The best thing between Oliver Barrett and Mackenzie Williams is a fence. Ever since Oliver’s new-neighbour gestures were met with unfriendly responses, he’s decided to keep his distance. After all, he’s in this seaside town to get his life on track again. That doesn’t include working hard to get on Mackenzie’s good side–no matter how intriguing she may be.
His intentions are put to the test, however, when his dog becomes infatuated with hers. The two crafty canines do their best to break down the barriers between the properties. And where the dogs go…well, the humans must follow! It doesn’t take long for a powerful attraction to build between Oliver and Mackenzie. They soon discover that the worst of first impressions can lead to the best possible outcomes….
Sarah Mayberry is popular with pretty much everyone, but I think for a lot of Australian readers, her books are extra special because she’s giving us local versions of contemporary romances – books that usually have American settings. These are people we could see walking around the streets here. It’s something of a luxury for Australian readers of contemporary romance!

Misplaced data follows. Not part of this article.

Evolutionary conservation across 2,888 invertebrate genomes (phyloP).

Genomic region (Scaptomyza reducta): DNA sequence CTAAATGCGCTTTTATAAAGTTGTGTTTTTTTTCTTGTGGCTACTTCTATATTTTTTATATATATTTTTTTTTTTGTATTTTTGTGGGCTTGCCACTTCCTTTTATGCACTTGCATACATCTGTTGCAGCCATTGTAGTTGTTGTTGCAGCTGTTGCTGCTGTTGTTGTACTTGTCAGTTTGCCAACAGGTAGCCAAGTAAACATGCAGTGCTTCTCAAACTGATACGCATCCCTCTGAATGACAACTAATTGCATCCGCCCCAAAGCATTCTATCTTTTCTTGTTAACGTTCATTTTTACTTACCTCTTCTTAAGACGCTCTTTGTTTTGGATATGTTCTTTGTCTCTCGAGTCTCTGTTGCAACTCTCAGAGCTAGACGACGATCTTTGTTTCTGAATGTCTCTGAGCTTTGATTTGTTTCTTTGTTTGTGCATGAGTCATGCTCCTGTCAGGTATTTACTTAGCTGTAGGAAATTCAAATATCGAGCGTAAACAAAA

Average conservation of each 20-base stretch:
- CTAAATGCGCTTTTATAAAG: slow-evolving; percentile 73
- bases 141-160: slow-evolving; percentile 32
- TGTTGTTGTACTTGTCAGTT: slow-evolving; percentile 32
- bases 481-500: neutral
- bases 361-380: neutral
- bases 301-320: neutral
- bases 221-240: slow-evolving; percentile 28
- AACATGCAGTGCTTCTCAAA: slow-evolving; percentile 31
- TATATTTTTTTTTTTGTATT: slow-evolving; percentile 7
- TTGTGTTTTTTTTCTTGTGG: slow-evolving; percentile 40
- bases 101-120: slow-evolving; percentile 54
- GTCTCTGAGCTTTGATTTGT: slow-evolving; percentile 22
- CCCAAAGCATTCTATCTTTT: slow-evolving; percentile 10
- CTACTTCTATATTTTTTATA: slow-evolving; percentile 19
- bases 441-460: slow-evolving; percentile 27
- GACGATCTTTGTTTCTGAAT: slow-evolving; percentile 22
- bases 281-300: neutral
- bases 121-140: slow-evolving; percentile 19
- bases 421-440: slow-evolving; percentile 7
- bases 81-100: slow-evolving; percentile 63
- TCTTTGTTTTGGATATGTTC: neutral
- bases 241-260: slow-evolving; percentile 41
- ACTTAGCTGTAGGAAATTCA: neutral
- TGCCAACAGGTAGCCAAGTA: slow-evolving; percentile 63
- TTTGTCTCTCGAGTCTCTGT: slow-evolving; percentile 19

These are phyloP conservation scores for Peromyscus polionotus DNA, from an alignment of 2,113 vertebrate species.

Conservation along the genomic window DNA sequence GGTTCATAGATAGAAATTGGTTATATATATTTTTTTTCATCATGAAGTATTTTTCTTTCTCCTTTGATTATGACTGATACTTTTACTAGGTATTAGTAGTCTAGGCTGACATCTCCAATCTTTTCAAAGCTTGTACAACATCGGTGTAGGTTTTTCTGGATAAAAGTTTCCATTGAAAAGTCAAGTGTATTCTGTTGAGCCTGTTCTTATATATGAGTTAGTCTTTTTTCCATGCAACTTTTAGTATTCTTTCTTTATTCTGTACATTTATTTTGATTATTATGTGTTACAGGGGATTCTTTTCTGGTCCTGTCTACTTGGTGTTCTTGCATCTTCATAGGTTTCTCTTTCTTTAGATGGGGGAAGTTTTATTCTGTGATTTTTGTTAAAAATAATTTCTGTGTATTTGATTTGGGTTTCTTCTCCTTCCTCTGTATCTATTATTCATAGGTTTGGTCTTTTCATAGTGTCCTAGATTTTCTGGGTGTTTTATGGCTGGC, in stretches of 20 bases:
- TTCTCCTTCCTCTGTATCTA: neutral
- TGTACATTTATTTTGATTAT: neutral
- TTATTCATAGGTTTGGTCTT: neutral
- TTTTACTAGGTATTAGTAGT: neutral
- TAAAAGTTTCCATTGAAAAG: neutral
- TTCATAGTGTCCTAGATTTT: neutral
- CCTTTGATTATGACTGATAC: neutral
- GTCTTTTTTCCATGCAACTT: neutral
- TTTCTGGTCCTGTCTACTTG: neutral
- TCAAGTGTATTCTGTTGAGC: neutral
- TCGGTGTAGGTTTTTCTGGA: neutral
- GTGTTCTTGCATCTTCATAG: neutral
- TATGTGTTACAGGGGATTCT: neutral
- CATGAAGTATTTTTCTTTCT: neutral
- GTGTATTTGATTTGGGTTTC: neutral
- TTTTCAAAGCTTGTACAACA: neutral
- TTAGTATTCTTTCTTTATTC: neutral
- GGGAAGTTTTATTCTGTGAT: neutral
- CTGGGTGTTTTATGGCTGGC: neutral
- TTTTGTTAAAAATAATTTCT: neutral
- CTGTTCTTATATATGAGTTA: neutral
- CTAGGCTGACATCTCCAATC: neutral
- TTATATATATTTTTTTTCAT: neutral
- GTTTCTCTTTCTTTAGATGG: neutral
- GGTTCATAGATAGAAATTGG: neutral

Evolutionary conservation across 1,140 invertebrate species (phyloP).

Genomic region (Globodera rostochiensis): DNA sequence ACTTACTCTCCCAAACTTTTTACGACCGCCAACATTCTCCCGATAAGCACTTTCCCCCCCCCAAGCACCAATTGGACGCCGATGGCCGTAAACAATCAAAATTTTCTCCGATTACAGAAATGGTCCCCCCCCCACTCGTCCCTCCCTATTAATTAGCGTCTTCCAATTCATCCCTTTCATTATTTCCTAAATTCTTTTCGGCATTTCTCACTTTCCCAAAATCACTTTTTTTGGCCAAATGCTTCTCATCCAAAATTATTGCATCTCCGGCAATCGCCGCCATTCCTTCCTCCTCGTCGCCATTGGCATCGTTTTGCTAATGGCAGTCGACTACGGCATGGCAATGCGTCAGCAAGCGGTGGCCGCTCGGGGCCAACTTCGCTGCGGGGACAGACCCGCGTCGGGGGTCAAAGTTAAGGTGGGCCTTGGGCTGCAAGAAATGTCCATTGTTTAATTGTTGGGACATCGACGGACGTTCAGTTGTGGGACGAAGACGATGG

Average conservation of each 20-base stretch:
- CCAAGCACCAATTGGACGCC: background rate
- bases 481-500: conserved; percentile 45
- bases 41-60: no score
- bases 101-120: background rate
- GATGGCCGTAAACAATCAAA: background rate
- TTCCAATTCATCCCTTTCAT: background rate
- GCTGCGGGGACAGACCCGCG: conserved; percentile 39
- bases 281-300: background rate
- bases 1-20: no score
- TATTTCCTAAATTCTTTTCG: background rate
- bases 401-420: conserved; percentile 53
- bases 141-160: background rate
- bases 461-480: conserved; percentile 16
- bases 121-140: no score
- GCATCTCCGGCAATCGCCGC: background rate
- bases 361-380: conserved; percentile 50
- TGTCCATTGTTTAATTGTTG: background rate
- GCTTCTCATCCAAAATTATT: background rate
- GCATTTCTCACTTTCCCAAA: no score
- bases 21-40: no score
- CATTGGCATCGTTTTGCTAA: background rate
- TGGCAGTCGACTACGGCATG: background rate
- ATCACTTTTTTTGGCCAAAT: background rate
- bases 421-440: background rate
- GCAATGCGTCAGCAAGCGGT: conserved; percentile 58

Sometimes it’s nice to read something a little closer to home.
However it isn’t just the (relatively) local settings that make me enjoy her books so much; Mayberry is simply a fantastic writer. Her characters have flaws and quirks that are often missing from books with romance at the centre. They’re less perfect, and much easier to relate to.
Some Mayberry books are driven by major conflict, while others are more focused on the developing relationship, largely ignoring big drama. The Other Side of Us is lighter on the conflict, but because this is an author who writes great characters, I didn’t miss it. I liked seeing the way these two damaged people found their way to each other.
The characters’ dogs play a big part in this one. I know zilch about animals, but thought the author did a good job giving the dogs their own personalities too.
Still, Supers set outside of the US are being turned American before publication. We don’t all speak American, and I don’t see the need to remove local flavour from non-American books. I definitely saw red when they changed the name of Sydney Harbour to ‘Sydney Harbor’ – you CANNOT rename our places to make them more American!
Also, while I quite like the less cheesy, newer Super covers, once again the models look nothing like the characters. Oliver is supposed to have long red-brown hair. Mackenzie is recovering from a major trauma, and as a result of this is supposed to have very short hair and scars. These generic toothpaste commercial-style models couldn’t be any more wrong for their roles if they tried.
This follows on from Mayberry’s last (excellent) book, where the glasses-wearing heroine wasn’t wearing glasses on the cover. It annoys me how much character individuality is ignored by Harlequin’s cover department.
But as for the actual content of the book? Sarah Mayberry proves once again to be a go-to author for good, relevant contemporary romances.
Review copy provided by NetGalley.